Joining up with my family once in Tzaneen, the loading capacity was put to the test, an exercise that the Ford easily passed as the boot swallowed most items. Tar roads were swapped for gravel during a visit to Kruger National Park and to a Karoo farm. Although this Kuga is only FWD, it has decent ground clearance and I never missed having traction on all four wheels in covering a variety of tame off-road obstacles.
In short, this top-of-the range FWD Kuga keeps impressing us – except for its boisterous drinking habits – but as the road test on page 72 proves, it might be worth adding a few hundred bucks to your monthly repayments and opting for a more rounded 2,0 TDCi AWD model.
After 4 months
Current Mileage: 419 km
Average fuel consumption: 10,14 L/100 km
We like: long-distance comfort; Sync3 infotainment system and sat-nav
We don’t like: fuel consumption; cabin creaks
Long-term test (Update 2): Ford Kuga 1,5 EcoBoost Trend FWD AT
Family holidays are what kids remember, especially when there’s camping involved. Jurgens loaned me a Fleetline caravan (info at campworld.co.za) for my annual holiday to the South Coast and it was time to put the Kuga’s new towbar to the test.
The clear image supplied by the rear-view camera made lining up the caravan a cinch and we were soon on our way.
The Fleetline is a mid-sized caravan ideal for a family of four. However, with a length of more than six metres and loaded with equipment such as a full tent, microwave and fridge, the GVM mass is rated at 1 300 kg. Therefore, it posted a challenge to the 1,5-litre turbopetrol engine in the Kuga (it delivers a nonetheless strong 132 kW and 240 N.m).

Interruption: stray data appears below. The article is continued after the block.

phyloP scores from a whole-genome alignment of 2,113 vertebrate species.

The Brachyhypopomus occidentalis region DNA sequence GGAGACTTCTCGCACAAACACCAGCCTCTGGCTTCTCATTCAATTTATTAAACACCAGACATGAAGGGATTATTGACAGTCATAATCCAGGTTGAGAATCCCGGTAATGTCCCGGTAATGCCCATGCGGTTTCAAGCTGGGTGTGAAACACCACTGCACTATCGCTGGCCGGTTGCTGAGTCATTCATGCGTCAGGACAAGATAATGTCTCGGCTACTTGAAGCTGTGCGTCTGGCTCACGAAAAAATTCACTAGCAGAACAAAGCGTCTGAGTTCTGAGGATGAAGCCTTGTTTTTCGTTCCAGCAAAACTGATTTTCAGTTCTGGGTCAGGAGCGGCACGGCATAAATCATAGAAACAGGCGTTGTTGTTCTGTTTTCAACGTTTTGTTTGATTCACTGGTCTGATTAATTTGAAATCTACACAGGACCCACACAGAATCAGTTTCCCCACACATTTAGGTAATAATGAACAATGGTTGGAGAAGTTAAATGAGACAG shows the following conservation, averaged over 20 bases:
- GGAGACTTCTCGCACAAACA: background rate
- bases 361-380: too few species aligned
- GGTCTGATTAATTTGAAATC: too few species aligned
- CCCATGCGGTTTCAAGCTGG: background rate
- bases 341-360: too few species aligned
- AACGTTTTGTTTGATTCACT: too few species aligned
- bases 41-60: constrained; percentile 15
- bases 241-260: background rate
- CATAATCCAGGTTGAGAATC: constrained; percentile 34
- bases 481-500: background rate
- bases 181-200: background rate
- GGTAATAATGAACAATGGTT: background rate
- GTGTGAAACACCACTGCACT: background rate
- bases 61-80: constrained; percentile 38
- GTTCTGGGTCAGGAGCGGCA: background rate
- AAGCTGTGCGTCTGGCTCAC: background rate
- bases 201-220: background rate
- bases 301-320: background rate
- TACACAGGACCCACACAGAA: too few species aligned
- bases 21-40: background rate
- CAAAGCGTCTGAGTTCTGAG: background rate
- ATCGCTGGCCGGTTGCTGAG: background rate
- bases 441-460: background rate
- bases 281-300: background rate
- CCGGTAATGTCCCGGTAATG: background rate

I found it best to select sport mode on the transmission to keep the revs higher, prevent frequent shifting and avoid the engine labouring. The result was a stable towing combination that easily stuck to 100 km/h on motorways.
Fuel consumption, however, suffered badly, with an average reading of 18,0 L/100 km on the trip computer. A walk round the campsite confirmed my suspicions that turbodiesel is by far the more popular (and efficient) option when it comes to towing.
With the caravan parked and the tent erected, it was time to explore the surroundings. On one trip, we took a dirt-road shortcut to Mossel Bay and I can report that the Kuga is proficient in tackling broken surfaces in comfort.
The good sound insulation meant that family chats continued unabated despite dirt and loose rocks being kicked up by the tyres. The Ford played a big part in making the holiday a memorable one, confirmed by my son saying he wanted to stay for another 50 000 nights…
After 6 months
Current Mileage: 10 664 km
Average fuel consumption: 11,01 L/100 km
We like: towing stability; dirt road capability
We don’t like: fuel consumption, especially when towing
Long-term test (Update 3): Ford Kuga 1,5 EcoBoost Trend FWD AT
Sometimes, nothing can truly prepare you for a challenge. Take, for example, the Kuga arriving thousands of kilometres early for its 20 000 km service, to the surprise of Barloworld Ford N1 City. The ZA sticker on the clean rear window was another clue as to what lay ahead: a nine-day, 5 000 km family holiday trip through Namibia.
Leaving Cape Town under the cover of darkness, I found the quick-reacting auto-dimming headlamps a big bonus. The Sync 3 infotainment system was again a joy to use, with the satnav making it easy to plan arrival times in Springbok, Windhoek and then on to Rundu. The unit shows actual GPS speed, which is useful to maximise cruising speed (employing adaptive cruise control) while staying within the law.
Showing little strain, the Kuga arrived in Rundu and even had more energy to drive down to a lodge on the majestic Okavango River. Deep, sandy tracks had me worried as this Kuga is front-wheel driven but it impressed with enough grip to reach the water’s edge without incident.